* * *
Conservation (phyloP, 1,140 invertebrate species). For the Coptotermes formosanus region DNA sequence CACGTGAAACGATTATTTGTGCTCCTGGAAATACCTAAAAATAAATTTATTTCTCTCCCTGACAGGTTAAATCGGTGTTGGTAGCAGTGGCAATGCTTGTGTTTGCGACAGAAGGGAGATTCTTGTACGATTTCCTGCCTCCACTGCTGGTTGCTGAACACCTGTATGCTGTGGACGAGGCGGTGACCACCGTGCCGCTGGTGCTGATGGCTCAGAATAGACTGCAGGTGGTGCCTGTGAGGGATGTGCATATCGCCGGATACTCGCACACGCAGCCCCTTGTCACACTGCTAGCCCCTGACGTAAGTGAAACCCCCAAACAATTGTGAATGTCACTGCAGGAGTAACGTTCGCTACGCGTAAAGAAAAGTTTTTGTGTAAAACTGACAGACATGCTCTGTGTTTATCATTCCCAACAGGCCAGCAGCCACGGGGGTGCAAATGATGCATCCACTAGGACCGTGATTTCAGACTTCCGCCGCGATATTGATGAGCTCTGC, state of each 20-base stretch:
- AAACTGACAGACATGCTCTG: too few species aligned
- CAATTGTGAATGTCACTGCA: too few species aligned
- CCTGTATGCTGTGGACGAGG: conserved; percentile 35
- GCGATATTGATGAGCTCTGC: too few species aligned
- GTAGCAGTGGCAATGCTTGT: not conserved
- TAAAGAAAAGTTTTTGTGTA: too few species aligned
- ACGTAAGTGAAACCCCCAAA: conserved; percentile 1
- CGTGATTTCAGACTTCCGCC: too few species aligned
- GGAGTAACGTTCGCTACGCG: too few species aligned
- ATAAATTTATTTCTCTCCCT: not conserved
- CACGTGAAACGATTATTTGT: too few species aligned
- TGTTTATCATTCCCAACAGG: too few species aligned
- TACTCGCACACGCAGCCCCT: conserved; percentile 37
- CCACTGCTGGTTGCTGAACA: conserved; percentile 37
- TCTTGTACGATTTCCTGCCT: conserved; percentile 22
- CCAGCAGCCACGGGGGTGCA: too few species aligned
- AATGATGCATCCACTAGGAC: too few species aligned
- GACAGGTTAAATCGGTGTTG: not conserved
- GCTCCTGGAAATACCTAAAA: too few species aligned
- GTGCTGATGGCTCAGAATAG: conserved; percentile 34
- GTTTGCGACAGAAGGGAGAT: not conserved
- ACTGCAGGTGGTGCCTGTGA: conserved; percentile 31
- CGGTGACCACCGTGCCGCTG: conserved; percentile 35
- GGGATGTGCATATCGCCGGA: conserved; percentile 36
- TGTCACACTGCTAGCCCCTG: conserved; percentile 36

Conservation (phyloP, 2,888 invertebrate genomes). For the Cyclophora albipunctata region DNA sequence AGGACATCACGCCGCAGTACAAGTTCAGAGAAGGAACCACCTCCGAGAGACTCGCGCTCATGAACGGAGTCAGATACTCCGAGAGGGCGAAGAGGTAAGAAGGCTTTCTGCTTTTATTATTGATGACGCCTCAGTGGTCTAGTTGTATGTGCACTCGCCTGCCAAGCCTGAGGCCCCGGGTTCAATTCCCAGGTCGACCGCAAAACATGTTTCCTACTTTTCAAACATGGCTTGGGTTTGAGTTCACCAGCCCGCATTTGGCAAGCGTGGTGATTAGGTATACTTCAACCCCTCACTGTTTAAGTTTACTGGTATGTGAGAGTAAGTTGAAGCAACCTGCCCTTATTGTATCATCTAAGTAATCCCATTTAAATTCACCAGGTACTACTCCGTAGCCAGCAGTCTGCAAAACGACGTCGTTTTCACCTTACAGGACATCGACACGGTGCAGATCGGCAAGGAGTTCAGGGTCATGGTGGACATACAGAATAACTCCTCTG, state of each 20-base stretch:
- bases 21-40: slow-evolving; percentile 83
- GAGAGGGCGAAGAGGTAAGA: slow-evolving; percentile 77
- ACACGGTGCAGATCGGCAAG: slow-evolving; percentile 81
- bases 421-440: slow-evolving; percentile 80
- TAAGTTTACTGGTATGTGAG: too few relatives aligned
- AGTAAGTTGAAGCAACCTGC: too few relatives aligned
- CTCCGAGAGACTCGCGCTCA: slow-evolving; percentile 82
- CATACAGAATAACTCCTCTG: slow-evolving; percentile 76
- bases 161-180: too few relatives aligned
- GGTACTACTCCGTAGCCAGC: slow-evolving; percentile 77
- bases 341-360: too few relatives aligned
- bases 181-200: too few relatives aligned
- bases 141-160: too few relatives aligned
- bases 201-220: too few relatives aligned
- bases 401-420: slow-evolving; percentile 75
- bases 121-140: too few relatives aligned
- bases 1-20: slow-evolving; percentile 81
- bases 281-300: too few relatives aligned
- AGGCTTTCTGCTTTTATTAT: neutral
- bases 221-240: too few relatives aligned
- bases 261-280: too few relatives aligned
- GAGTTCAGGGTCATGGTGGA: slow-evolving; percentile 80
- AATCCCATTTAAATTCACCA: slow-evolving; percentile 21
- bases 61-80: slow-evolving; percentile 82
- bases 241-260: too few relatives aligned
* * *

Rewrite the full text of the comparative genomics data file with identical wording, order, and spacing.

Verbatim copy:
Conservation (phyloP, 1,140 invertebrate species). For the Coptotermes formosanus region DNA sequence CACGTGAAACGATTATTTGTGCTCCTGGAAATACCTAAAAATAAATTTATTTCTCTCCCTGACAGGTTAAATCGGTGTTGGTAGCAGTGGCAATGCTTGTGTTTGCGACAGAAGGGAGATTCTTGTACGATTTCCTGCCTCCACTGCTGGTTGCTGAACACCTGTATGCTGTGGACGAGGCGGTGACCACCGTGCCGCTGGTGCTGATGGCTCAGAATAGACTGCAGGTGGTGCCTGTGAGGGATGTGCATATCGCCGGATACTCGCACACGCAGCCCCTTGTCACACTGCTAGCCCCTGACGTAAGTGAAACCCCCAAACAATTGTGAATGTCACTGCAGGAGTAACGTTCGCTACGCGTAAAGAAAAGTTTTTGTGTAAAACTGACAGACATGCTCTGTGTTTATCATTCCCAACAGGCCAGCAGCCACGGGGGTGCAAATGATGCATCCACTAGGACCGTGATTTCAGACTTCCGCCGCGATATTGATGAGCTCTGC, state of each 20-base stretch:
- AAACTGACAGACATGCTCTG: too few species aligned
- CAATTGTGAATGTCACTGCA: too few species aligned
- CCTGTATGCTGTGGACGAGG: conserved; percentile 35
- GCGATATTGATGAGCTCTGC: too few species aligned
- GTAGCAGTGGCAATGCTTGT: not conserved
- TAAAGAAAAGTTTTTGTGTA: too few species aligned
- ACGTAAGTGAAACCCCCAAA: conserved; percentile 1
- CGTGATTTCAGACTTCCGCC: too few species aligned
- GGAGTAACGTTCGCTACGCG: too few species aligned
- ATAAATTTATTTCTCTCCCT: not conserved
- CACGTGAAACGATTATTTGT: too few species aligned
- TGTTTATCATTCCCAACAGG: too few species aligned
- TACTCGCACACGCAGCCCCT: conserved; percentile 37
- CCACTGCTGGTTGCTGAACA: conserved; percentile 37
- TCTTGTACGATTTCCTGCCT: conserved; percentile 22
- CCAGCAGCCACGGGGGTGCA: too few species aligned
- AATGATGCATCCACTAGGAC: too few species aligned
- GACAGGTTAAATCGGTGTTG: not conserved
- GCTCCTGGAAATACCTAAAA: too few species aligned
- GTGCTGATGGCTCAGAATAG: conserved; percentile 34
- GTTTGCGACAGAAGGGAGAT: not conserved
- ACTGCAGGTGGTGCCTGTGA: conserved; percentile 31
- CGGTGACCACCGTGCCGCTG: conserved; percentile 35
- GGGATGTGCATATCGCCGGA: conserved; percentile 36
- TGTCACACTGCTAGCCCCTG: conserved; percentile 36

Conservation (phyloP, 2,888 invertebrate genomes). For the Cyclophora albipunctata region DNA sequence AGGACATCACGCCGCAGTACAAGTTCAGAGAAGGAACCACCTCCGAGAGACTCGCGCTCATGAACGGAGTCAGATACTCCGAGAGGGCGAAGAGGTAAGAAGGCTTTCTGCTTTTATTATTGATGACGCCTCAGTGGTCTAGTTGTATGTGCACTCGCCTGCCAAGCCTGAGGCCCCGGGTTCAATTCCCAGGTCGACCGCAAAACATGTTTCCTACTTTTCAAACATGGCTTGGGTTTGAGTTCACCAGCCCGCATTTGGCAAGCGTGGTGATTAGGTATACTTCAACCCCTCACTGTTTAAGTTTACTGGTATGTGAGAGTAAGTTGAAGCAACCTGCCCTTATTGTATCATCTAAGTAATCCCATTTAAATTCACCAGGTACTACTCCGTAGCCAGCAGTCTGCAAAACGACGTCGTTTTCACCTTACAGGACATCGACACGGTGCAGATCGGCAAGGAGTTCAGGGTCATGGTGGACATACAGAATAACTCCTCTG, state of each 20-base stretch:
- bases 21-40: slow-evolving; percentile 83
- GAGAGGGCGAAGAGGTAAGA: slow-evolving; percentile 77
- ACACGGTGCAGATCGGCAAG: slow-evolving; percentile 81
- bases 421-440: slow-evolving; percentile 80
- TAAGTTTACTGGTATGTGAG: too few relatives aligned
- AGTAAGTTGAAGCAACCTGC: too few relatives aligned
- CTCCGAGAGACTCGCGCTCA: slow-evolving; percentile 82
- CATACAGAATAACTCCTCTG: slow-evolving; percentile 76
- bases 161-180: too few relatives aligned
- GGTACTACTCCGTAGCCAGC: slow-evolving; percentile 77
- bases 341-360: too few relatives aligned
- bases 181-200: too few relatives aligned
- bases 141-160: too few relatives aligned
- bases 201-220: too few relatives aligned
- bases 401-420: slow-evolving; percentile 75
- bases 121-140: too few relatives aligned
- bases 1-20: slow-evolving; percentile 81
- bases 281-300: too few relatives aligned
- AGGCTTTCTGCTTTTATTAT: neutral
- bases 221-240: too few relatives aligned
- bases 261-280: too few relatives aligned
- GAGTTCAGGGTCATGGTGGA: slow-evolving; percentile 80
- AATCCCATTTAAATTCACCA: slow-evolving; percentile 21
- bases 61-80: slow-evolving; percentile 82
- bases 241-260: too few relatives aligned